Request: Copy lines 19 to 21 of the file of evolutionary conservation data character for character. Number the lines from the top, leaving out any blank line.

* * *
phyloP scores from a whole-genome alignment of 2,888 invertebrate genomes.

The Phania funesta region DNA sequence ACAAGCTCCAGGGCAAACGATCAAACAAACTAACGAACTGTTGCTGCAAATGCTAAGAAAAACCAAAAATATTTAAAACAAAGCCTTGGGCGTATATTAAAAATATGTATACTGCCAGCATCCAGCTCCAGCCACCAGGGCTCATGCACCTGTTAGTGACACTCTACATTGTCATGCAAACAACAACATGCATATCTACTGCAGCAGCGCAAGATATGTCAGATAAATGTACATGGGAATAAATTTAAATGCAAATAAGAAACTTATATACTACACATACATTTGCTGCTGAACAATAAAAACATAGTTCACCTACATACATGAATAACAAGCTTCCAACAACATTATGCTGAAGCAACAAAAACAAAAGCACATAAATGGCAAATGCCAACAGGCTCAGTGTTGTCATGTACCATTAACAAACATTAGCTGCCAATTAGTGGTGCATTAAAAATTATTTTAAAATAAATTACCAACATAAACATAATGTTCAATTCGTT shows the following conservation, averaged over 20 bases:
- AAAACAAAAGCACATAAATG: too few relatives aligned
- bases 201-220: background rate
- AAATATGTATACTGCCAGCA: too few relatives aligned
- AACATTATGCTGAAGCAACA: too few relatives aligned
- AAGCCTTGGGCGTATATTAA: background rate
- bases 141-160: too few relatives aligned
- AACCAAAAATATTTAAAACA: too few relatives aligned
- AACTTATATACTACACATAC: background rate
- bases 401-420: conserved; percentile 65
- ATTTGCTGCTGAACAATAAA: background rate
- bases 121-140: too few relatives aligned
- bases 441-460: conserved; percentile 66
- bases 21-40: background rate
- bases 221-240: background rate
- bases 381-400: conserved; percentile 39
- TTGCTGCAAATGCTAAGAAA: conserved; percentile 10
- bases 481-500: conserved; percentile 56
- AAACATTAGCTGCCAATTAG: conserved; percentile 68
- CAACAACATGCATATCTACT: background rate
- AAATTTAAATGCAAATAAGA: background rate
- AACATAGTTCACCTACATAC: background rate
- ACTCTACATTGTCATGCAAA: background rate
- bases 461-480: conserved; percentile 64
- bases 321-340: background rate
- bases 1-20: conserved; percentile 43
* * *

- bases 481-500: conserved; percentile 56
- AAACATTAGCTGCCAATTAG: conserved; percentile 68
- CAACAACATGCATATCTACT: background rate